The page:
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Microbiome May Have Shaped Early Human Populations

Vanderbilt mathematician Glenn Webb and NYU microbiologist Martin Blaser propose that the microbes which live on our bodies may have influenced the age structure of human populations in prehistoric times.

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Amount of Mitochondrial DNA Predicts Frailty and Mortality

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New research from The Johns Hopkins University suggests that the amount of mitochondrial DNA (mtDNA) found in peoples’ blood directly relates to how frail they are medically. This DNA may prove to be a useful predictor of overall risk of frailty and death from any cause 10 to 15 years before symptoms appear.

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‘Radiogenetics’ Seeks to Remotely Control Cells and Genes

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It’s the most basic of ways to find out what something does, whether it’s an unmarked circuit breaker or an unidentified gene — flip its switch and see what happens. New remote-control technology may offer biologists a powerful way to do this with cells and genes. A team at Rockefeller University and Rensselaer Polytechnic Institute is developing a system that would make it possible to remotely control biological targets in living animals — rapidly, without wires, implants or drugs.

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Signaling Mechanism Could Be Target for Survival, Growth of Tumor Cells in Brain Cancer

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UT Southwestern Medical Center neurology researchers have identified an important cell signaling mechanism that plays an important role in brain cancer and may provide a new therapeutic target.

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New Theory Suggests Alternate Path Led to Rise of the Eukaryotic Cell

Known as the “inside-out” theory of eukaryotic cell evolution, an alternative view of how complex life came to be was published recently in the open access journal BMC Biology.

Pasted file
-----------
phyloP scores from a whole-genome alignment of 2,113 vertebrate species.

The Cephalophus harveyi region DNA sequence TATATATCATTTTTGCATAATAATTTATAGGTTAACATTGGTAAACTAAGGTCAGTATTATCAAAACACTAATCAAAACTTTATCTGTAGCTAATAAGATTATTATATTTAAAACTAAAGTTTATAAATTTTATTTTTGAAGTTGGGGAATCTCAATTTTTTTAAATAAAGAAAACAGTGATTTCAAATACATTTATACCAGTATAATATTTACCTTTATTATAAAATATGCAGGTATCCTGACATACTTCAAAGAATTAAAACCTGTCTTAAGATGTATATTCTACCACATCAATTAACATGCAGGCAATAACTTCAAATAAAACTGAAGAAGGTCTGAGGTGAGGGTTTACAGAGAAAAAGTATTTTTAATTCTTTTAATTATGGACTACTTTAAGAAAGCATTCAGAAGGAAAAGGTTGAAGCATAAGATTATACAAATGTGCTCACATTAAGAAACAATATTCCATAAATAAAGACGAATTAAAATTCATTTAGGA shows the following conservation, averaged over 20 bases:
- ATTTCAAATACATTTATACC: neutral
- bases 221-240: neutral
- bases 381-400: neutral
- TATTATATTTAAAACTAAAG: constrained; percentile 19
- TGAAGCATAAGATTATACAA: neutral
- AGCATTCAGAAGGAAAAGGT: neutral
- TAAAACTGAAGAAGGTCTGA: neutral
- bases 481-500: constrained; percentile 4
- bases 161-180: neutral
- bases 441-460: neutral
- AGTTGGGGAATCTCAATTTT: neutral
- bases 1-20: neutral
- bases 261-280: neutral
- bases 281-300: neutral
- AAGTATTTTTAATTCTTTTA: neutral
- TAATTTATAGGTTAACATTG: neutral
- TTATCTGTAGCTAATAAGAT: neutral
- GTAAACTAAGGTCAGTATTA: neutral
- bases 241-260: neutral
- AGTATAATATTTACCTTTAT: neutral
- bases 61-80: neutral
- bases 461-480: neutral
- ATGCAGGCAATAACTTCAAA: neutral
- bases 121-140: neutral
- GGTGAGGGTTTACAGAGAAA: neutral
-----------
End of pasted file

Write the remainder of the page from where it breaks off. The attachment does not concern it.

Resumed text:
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New Studies Power Legacy of UW-Madison Research, 60 Years Later

Dave Pagliarini, a UW-Madison assistant professor of biochemistry, recently published two studies shedding more light on coenzyme Q and how it’s made, one in the Proceedings of the National Academy of Science (PNAS) in October and another today in Molecular Cell.

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Turning Biological Cells to Stone Improves Cancer and Stem Cell Research

Near-perfect replications of human and animal cells enables improved study of certain cancers and stem cells, as well as the creation of complex durable objects without machinery.

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Heat-Shock Protein Enables Tumor Evolution and Drug Resistance in Breast Cancer

Long known for its ability to help organisms successfully adapt to environmentally stressful conditions, the highly conserved molecular chaperone heat-shock protein 90 (HSP90) also enables estrogen receptor-positive (ER+) breast cancers to develop resistance to hormonal therapy.

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See T-Cells Kill Cancer, Proteins Spin in Space, and Cells Heal their Wounds as ASCB’s Celldance Releases Three Eye-Popping Microscopic Video Blockbusters

Three “Tell Your Own Cell Story” videos commissioned by Celldance Studios, a.k.a. the ASCB’s Public Information Committee premiere online from the 2014 ASCB/IFCB meeting in Philadelphia on Monday, December 8. All three are streamable and downloadable. www.ascb.org/celldance-2014

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An Unholy Alliance—Colon Cancer Cells in situ Co-Opt Fibroblasts in Surrounding Tissue to Break Out

In work to be presented at the ASCB/IFCB meeting in Philadelphia, researchers from the Institut Curie in Paris report that they have evidence of a coordinated attack on the basement membrane of human colon cells by cancer cells in situ and CAF cells in the extracellular matrix that begins long before the actual translocation of cancer cells.

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